There are four clear reasons why learning how to speak well benefits us through all of our lives:
• Improved academic performance: The National Literacy Trust found students who have strong speaking skills perform better in school. This is because they are better able to participate in class discussions, ask questions and give presentations.
• Increased employment opportunities: Employers value employees who can communicate effectively. This is because good communication skills are essential for teamwork, problem-solving and customer service. Around 77% of employers said that communication skills were ‘very’ or ‘extremely important’ for job success.
• Enhanced social skills: Strong speaking skills can help young people build relationships and make friends. They can also help them to be more assertive and confident in their interactions with others. For example, a study by the University of Oxford found that children who received training in public speaking were more likely to become leaders.
• Improved self-esteem: When young people feel confident in their ability to speak, they are more likely to take risks and try new things. This can lead to increased self-esteem and a sense of accomplishment.
In addition to these research studies, there is also a great deal of anecdotal evidence to support the importance of speaking skills. For example, many organisations that work with young people from these under-served communities have reported that developing speaking skills is one of the most important factors in helping them succeed.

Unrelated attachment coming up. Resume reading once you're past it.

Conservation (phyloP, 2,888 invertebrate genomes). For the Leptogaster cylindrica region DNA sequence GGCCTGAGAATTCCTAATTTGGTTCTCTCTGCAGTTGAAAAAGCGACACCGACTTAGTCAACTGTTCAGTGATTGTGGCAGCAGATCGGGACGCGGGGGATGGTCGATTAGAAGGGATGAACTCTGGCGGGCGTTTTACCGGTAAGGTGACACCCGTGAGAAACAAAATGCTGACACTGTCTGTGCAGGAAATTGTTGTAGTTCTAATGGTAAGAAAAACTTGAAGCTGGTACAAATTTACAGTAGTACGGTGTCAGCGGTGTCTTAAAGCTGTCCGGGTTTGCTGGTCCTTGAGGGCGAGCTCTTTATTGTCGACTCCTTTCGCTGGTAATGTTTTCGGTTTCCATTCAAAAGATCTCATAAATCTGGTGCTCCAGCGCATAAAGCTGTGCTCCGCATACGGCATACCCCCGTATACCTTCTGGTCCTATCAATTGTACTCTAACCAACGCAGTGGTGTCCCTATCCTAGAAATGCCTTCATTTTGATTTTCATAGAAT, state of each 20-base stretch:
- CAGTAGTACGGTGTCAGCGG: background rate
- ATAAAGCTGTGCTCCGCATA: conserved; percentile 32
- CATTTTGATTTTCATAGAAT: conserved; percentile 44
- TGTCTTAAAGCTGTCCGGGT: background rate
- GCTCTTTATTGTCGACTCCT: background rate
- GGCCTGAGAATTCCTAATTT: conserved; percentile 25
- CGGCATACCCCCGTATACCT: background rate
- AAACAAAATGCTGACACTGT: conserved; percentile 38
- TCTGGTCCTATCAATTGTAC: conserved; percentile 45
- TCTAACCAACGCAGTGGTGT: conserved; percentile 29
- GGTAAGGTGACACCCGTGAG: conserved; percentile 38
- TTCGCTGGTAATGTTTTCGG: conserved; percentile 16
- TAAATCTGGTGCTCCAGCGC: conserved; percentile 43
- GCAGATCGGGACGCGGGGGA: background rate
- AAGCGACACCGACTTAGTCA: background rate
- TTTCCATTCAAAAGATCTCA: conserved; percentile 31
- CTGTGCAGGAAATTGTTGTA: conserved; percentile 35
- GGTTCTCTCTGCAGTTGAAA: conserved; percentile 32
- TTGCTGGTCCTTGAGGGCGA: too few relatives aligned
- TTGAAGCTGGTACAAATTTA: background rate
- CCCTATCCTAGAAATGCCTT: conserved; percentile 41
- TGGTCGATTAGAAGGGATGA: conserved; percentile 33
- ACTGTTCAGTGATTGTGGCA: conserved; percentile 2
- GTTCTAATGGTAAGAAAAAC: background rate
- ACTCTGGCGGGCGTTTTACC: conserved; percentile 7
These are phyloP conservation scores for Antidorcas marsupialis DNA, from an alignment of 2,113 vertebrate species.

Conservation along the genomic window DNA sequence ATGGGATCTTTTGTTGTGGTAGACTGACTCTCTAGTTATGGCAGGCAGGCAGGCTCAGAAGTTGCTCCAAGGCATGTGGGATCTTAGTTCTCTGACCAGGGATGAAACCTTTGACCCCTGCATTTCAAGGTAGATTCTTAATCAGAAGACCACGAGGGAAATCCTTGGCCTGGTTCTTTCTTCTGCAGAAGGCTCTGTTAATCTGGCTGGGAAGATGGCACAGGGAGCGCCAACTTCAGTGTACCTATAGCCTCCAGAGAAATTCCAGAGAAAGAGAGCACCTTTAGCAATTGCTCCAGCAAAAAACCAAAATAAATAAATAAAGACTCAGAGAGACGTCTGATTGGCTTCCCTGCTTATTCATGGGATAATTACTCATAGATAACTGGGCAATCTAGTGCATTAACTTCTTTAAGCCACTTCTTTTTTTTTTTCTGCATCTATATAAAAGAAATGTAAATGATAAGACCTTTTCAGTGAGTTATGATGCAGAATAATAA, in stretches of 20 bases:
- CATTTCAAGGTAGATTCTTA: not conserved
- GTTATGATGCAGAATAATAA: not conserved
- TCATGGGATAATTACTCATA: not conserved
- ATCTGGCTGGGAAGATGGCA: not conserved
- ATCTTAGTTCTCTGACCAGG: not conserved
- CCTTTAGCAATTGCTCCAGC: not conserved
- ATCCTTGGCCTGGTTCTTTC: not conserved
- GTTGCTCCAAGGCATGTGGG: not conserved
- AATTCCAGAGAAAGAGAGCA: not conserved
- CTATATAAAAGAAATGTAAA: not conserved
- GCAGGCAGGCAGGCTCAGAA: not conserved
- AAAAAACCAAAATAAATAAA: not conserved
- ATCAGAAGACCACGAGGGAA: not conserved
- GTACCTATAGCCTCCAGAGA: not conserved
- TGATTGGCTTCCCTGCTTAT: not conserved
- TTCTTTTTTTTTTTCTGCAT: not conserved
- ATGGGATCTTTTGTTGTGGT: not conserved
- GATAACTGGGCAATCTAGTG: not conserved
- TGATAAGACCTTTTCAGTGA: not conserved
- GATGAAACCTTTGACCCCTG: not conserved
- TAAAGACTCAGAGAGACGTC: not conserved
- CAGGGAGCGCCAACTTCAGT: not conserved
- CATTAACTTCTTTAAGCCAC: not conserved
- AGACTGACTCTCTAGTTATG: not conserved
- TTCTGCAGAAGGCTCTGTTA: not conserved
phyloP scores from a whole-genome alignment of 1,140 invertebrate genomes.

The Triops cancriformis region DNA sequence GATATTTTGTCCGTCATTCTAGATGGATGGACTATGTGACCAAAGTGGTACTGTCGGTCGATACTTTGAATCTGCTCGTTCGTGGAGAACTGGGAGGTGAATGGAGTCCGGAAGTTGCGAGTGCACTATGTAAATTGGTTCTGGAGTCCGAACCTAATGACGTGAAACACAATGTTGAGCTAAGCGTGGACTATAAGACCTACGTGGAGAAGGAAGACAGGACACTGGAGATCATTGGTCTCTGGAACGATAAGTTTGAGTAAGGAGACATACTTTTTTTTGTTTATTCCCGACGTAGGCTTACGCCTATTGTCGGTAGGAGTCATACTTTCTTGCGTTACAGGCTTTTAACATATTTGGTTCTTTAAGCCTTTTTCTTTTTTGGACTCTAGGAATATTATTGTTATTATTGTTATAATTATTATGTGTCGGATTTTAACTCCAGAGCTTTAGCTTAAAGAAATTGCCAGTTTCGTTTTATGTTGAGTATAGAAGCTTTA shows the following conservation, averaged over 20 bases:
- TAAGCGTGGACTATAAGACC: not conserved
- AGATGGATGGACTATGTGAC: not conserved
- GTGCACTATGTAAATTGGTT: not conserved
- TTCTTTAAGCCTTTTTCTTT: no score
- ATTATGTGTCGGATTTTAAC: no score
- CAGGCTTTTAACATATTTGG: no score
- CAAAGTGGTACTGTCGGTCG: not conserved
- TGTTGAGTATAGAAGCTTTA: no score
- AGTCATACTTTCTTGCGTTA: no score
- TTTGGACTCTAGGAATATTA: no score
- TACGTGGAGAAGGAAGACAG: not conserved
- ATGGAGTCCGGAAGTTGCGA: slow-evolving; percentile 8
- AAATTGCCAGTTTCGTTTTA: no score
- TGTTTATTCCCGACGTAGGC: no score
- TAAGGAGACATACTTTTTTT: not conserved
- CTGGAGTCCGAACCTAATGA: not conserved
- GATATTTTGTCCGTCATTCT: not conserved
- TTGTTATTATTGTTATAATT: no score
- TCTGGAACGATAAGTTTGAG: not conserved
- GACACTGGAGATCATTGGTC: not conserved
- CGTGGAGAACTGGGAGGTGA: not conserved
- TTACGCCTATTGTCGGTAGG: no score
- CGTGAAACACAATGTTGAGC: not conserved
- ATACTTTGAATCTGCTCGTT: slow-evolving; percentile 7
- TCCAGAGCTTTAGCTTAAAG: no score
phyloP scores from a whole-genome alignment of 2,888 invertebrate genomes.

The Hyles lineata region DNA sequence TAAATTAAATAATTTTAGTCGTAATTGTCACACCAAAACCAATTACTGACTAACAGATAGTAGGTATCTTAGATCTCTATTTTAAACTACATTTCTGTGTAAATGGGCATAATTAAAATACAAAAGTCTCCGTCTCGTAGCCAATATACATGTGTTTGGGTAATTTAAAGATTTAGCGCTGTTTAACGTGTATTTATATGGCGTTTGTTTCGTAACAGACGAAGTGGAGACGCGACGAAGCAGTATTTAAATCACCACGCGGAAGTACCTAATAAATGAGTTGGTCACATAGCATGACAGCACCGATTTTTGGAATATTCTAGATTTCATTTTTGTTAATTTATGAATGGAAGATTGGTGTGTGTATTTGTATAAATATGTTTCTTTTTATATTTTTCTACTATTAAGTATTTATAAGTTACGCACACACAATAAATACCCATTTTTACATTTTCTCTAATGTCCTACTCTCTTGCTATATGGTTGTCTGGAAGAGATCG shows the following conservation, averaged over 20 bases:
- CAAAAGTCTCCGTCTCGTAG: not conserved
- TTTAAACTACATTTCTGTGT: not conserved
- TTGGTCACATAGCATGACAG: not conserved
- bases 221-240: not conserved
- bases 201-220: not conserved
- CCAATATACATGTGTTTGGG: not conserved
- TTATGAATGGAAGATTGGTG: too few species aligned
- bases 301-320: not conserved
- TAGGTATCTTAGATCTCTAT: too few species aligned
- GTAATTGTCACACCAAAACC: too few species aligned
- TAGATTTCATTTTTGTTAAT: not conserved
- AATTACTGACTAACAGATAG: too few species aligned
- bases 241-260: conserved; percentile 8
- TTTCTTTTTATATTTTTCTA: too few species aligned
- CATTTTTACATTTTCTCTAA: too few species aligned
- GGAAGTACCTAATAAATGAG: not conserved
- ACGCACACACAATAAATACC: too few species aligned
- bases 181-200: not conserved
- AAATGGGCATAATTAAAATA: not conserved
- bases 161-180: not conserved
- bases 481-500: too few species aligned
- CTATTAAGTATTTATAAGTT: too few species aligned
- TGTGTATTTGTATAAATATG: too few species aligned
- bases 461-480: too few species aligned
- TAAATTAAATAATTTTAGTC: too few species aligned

At the time of writing this article, Labour Party leader, Keir Starmer, announced a plan to improve the speaking skills of ALL young people in England. The plan, which is called Oracy for All, would see the introduction of a new national curriculum for speaking and listening. The curriculum would focus on developing students’ ability to communicate effectively in a variety of contexts, including formal and informal settings.
Starmer’s plan has been welcomed by education experts and, if introduced, would be a massive step forward.
“Speaking is a fundamental skill that is often overlooked,” said Stephen Coleman, Professor of Political Communication at the University of Leeds. “But it is essential for everything from getting a job to making friends. This plan is a welcome step towards ensuring that all young people have the opportunity to develop their speaking skills.”
If you’re a business leader, I urge you to think about whether your company could offer speaking skills as a training tool for your employees. Watch them thrive after a few sessions with organisations like Toastmasters.
You could also make a real difference to the lives of young people by donating to organisations that are working to improve speaking skills in disadvantaged communities. You could also volunteer your time to, or employees’ time, and see first-hand the benefits.
By taking these small steps you could make the biggest difference.Click below to share this article